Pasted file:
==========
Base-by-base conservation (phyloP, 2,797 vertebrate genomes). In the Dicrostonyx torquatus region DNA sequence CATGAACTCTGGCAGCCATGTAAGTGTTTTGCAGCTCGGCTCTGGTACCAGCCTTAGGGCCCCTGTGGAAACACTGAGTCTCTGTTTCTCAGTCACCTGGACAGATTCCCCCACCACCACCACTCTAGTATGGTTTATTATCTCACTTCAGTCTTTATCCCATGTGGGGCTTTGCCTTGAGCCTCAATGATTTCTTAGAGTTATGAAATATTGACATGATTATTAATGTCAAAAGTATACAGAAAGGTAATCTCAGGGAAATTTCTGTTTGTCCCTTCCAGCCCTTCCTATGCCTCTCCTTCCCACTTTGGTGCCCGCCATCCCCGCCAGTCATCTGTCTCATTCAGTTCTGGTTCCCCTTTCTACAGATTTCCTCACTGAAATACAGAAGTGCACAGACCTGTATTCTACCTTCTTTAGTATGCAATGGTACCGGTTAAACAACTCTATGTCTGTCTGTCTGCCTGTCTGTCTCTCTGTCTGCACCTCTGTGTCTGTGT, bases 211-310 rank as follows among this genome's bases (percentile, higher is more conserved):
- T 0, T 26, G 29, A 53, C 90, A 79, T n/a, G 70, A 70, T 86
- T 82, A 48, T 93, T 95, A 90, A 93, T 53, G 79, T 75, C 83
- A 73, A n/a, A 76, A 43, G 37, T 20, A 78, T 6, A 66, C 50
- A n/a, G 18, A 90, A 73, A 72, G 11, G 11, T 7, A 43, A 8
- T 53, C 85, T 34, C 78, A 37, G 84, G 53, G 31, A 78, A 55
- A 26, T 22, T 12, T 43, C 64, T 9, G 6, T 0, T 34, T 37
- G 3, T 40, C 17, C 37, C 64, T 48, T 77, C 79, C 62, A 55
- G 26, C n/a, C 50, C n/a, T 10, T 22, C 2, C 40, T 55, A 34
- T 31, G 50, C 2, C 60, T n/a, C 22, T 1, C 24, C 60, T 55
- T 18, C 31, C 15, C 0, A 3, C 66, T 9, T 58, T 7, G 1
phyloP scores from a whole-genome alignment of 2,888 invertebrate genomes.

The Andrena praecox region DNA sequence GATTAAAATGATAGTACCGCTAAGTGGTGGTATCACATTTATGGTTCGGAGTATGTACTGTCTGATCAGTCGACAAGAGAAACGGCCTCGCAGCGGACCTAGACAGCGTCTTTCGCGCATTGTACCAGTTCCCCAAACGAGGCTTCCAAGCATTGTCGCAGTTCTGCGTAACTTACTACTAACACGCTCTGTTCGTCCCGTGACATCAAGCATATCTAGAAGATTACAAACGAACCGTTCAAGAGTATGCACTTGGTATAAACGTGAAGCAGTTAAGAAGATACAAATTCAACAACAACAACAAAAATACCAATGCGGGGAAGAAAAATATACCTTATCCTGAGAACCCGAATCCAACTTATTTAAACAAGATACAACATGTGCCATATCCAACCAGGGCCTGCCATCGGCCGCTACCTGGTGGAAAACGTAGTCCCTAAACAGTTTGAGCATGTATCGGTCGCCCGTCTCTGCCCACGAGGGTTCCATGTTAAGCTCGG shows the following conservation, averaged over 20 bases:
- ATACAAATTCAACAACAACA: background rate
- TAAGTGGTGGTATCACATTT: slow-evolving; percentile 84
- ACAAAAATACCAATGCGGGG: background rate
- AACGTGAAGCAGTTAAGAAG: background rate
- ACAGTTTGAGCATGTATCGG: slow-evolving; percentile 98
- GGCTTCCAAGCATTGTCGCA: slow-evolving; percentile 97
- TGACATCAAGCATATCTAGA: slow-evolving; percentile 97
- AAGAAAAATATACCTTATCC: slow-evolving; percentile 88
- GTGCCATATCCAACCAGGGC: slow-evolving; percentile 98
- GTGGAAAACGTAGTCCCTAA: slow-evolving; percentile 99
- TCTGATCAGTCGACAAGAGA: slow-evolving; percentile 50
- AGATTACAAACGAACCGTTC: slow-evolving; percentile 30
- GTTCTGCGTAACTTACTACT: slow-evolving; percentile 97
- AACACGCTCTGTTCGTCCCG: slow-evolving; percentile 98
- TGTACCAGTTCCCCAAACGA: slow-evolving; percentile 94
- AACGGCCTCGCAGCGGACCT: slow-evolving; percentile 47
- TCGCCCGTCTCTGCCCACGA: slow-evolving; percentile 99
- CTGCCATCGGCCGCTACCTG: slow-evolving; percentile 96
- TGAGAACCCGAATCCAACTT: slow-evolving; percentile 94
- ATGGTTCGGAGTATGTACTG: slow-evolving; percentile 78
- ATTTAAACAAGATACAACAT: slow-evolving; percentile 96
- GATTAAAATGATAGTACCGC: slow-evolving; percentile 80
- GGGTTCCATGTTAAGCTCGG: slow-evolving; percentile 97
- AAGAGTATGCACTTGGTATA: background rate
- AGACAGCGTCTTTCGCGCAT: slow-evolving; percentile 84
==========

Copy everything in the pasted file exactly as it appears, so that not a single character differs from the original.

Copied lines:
Base-by-base conservation (phyloP, 2,797 vertebrate genomes). In the Dicrostonyx torquatus region DNA sequence CATGAACTCTGGCAGCCATGTAAGTGTTTTGCAGCTCGGCTCTGGTACCAGCCTTAGGGCCCCTGTGGAAACACTGAGTCTCTGTTTCTCAGTCACCTGGACAGATTCCCCCACCACCACCACTCTAGTATGGTTTATTATCTCACTTCAGTCTTTATCCCATGTGGGGCTTTGCCTTGAGCCTCAATGATTTCTTAGAGTTATGAAATATTGACATGATTATTAATGTCAAAAGTATACAGAAAGGTAATCTCAGGGAAATTTCTGTTTGTCCCTTCCAGCCCTTCCTATGCCTCTCCTTCCCACTTTGGTGCCCGCCATCCCCGCCAGTCATCTGTCTCATTCAGTTCTGGTTCCCCTTTCTACAGATTTCCTCACTGAAATACAGAAGTGCACAGACCTGTATTCTACCTTCTTTAGTATGCAATGGTACCGGTTAAACAACTCTATGTCTGTCTGTCTGCCTGTCTGTCTCTCTGTCTGCACCTCTGTGTCTGTGT, bases 211-310 rank as follows among this genome's bases (percentile, higher is more conserved):
- T 0, T 26, G 29, A 53, C 90, A 79, T n/a, G 70, A 70, T 86
- T 82, A 48, T 93, T 95, A 90, A 93, T 53, G 79, T 75, C 83
- A 73, A n/a, A 76, A 43, G 37, T 20, A 78, T 6, A 66, C 50
- A n/a, G 18, A 90, A 73, A 72, G 11, G 11, T 7, A 43, A 8
- T 53, C 85, T 34, C 78, A 37, G 84, G 53, G 31, A 78, A 55
- A 26, T 22, T 12, T 43, C 64, T 9, G 6, T 0, T 34, T 37
- G 3, T 40, C 17, C 37, C 64, T 48, T 77, C 79, C 62, A 55
- G 26, C n/a, C 50, C n/a, T 10, T 22, C 2, C 40, T 55, A 34
- T 31, G 50, C 2, C 60, T n/a, C 22, T 1, C 24, C 60, T 55
- T 18, C 31, C 15, C 0, A 3, C 66, T 9, T 58, T 7, G 1
phyloP scores from a whole-genome alignment of 2,888 invertebrate genomes.

The Andrena praecox region DNA sequence GATTAAAATGATAGTACCGCTAAGTGGTGGTATCACATTTATGGTTCGGAGTATGTACTGTCTGATCAGTCGACAAGAGAAACGGCCTCGCAGCGGACCTAGACAGCGTCTTTCGCGCATTGTACCAGTTCCCCAAACGAGGCTTCCAAGCATTGTCGCAGTTCTGCGTAACTTACTACTAACACGCTCTGTTCGTCCCGTGACATCAAGCATATCTAGAAGATTACAAACGAACCGTTCAAGAGTATGCACTTGGTATAAACGTGAAGCAGTTAAGAAGATACAAATTCAACAACAACAACAAAAATACCAATGCGGGGAAGAAAAATATACCTTATCCTGAGAACCCGAATCCAACTTATTTAAACAAGATACAACATGTGCCATATCCAACCAGGGCCTGCCATCGGCCGCTACCTGGTGGAAAACGTAGTCCCTAAACAGTTTGAGCATGTATCGGTCGCCCGTCTCTGCCCACGAGGGTTCCATGTTAAGCTCGG shows the following conservation, averaged over 20 bases:
- ATACAAATTCAACAACAACA: background rate
- TAAGTGGTGGTATCACATTT: slow-evolving; percentile 84
- ACAAAAATACCAATGCGGGG: background rate
- AACGTGAAGCAGTTAAGAAG: background rate
- ACAGTTTGAGCATGTATCGG: slow-evolving; percentile 98
- GGCTTCCAAGCATTGTCGCA: slow-evolving; percentile 97
- TGACATCAAGCATATCTAGA: slow-evolving; percentile 97
- AAGAAAAATATACCTTATCC: slow-evolving; percentile 88
- GTGCCATATCCAACCAGGGC: slow-evolving; percentile 98
- GTGGAAAACGTAGTCCCTAA: slow-evolving; percentile 99
- TCTGATCAGTCGACAAGAGA: slow-evolving; percentile 50
- AGATTACAAACGAACCGTTC: slow-evolving; percentile 30
- GTTCTGCGTAACTTACTACT: slow-evolving; percentile 97
- AACACGCTCTGTTCGTCCCG: slow-evolving; percentile 98
- TGTACCAGTTCCCCAAACGA: slow-evolving; percentile 94
- AACGGCCTCGCAGCGGACCT: slow-evolving; percentile 47
- TCGCCCGTCTCTGCCCACGA: slow-evolving; percentile 99
- CTGCCATCGGCCGCTACCTG: slow-evolving; percentile 96
- TGAGAACCCGAATCCAACTT: slow-evolving; percentile 94
- ATGGTTCGGAGTATGTACTG: slow-evolving; percentile 78
- ATTTAAACAAGATACAACAT: slow-evolving; percentile 96
- GATTAAAATGATAGTACCGC: slow-evolving; percentile 80
- GGGTTCCATGTTAAGCTCGG: slow-evolving; percentile 97
- AAGAGTATGCACTTGGTATA: background rate
- AGACAGCGTCTTTCGCGCAT: slow-evolving; percentile 84